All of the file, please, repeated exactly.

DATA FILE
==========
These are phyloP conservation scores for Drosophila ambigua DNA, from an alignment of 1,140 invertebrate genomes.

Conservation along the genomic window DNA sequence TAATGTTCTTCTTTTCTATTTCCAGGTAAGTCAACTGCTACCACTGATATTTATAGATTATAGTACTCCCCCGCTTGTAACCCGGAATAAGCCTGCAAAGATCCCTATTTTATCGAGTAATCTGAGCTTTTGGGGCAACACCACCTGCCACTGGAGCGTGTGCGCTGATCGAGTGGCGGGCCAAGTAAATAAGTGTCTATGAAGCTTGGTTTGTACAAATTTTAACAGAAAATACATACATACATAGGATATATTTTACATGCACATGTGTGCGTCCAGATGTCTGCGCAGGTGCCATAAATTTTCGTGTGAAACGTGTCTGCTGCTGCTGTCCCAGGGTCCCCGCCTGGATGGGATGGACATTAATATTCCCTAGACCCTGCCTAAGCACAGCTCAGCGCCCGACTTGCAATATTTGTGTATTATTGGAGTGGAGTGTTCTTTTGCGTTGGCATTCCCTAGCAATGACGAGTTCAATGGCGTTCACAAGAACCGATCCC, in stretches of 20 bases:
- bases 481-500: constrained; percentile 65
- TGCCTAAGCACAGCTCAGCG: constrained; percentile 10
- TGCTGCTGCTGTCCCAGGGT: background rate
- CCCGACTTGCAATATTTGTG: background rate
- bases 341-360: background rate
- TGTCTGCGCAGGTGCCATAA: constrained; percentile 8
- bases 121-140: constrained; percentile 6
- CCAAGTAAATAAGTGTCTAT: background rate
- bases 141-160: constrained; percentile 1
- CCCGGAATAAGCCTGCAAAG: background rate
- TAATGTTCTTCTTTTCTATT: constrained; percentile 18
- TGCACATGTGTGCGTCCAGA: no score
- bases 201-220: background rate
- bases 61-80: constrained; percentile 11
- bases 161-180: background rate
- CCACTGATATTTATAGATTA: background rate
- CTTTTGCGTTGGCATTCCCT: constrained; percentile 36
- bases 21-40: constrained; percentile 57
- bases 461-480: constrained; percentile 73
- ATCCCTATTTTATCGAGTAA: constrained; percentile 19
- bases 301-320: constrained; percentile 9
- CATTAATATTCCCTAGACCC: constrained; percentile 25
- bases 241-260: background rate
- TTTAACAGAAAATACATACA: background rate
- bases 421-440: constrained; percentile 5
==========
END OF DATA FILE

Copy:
These are phyloP conservation scores for Drosophila ambigua DNA, from an alignment of 1,140 invertebrate genomes.

Conservation along the genomic window DNA sequence TAATGTTCTTCTTTTCTATTTCCAGGTAAGTCAACTGCTACCACTGATATTTATAGATTATAGTACTCCCCCGCTTGTAACCCGGAATAAGCCTGCAAAGATCCCTATTTTATCGAGTAATCTGAGCTTTTGGGGCAACACCACCTGCCACTGGAGCGTGTGCGCTGATCGAGTGGCGGGCCAAGTAAATAAGTGTCTATGAAGCTTGGTTTGTACAAATTTTAACAGAAAATACATACATACATAGGATATATTTTACATGCACATGTGTGCGTCCAGATGTCTGCGCAGGTGCCATAAATTTTCGTGTGAAACGTGTCTGCTGCTGCTGTCCCAGGGTCCCCGCCTGGATGGGATGGACATTAATATTCCCTAGACCCTGCCTAAGCACAGCTCAGCGCCCGACTTGCAATATTTGTGTATTATTGGAGTGGAGTGTTCTTTTGCGTTGGCATTCCCTAGCAATGACGAGTTCAATGGCGTTCACAAGAACCGATCCC, in stretches of 20 bases:
- bases 481-500: constrained; percentile 65
- TGCCTAAGCACAGCTCAGCG: constrained; percentile 10
- TGCTGCTGCTGTCCCAGGGT: background rate
- CCCGACTTGCAATATTTGTG: background rate
- bases 341-360: background rate
- TGTCTGCGCAGGTGCCATAA: constrained; percentile 8
- bases 121-140: constrained; percentile 6
- CCAAGTAAATAAGTGTCTAT: background rate
- bases 141-160: constrained; percentile 1
- CCCGGAATAAGCCTGCAAAG: background rate
- TAATGTTCTTCTTTTCTATT: constrained; percentile 18
- TGCACATGTGTGCGTCCAGA: no score
- bases 201-220: background rate
- bases 61-80: constrained; percentile 11
- bases 161-180: background rate
- CCACTGATATTTATAGATTA: background rate
- CTTTTGCGTTGGCATTCCCT: constrained; percentile 36
- bases 21-40: constrained; percentile 57
- bases 461-480: constrained; percentile 73
- ATCCCTATTTTATCGAGTAA: constrained; percentile 19
- bases 301-320: constrained; percentile 9
- CATTAATATTCCCTAGACCC: constrained; percentile 25
- bases 241-260: background rate
- TTTAACAGAAAATACATACA: background rate
- bases 421-440: constrained; percentile 5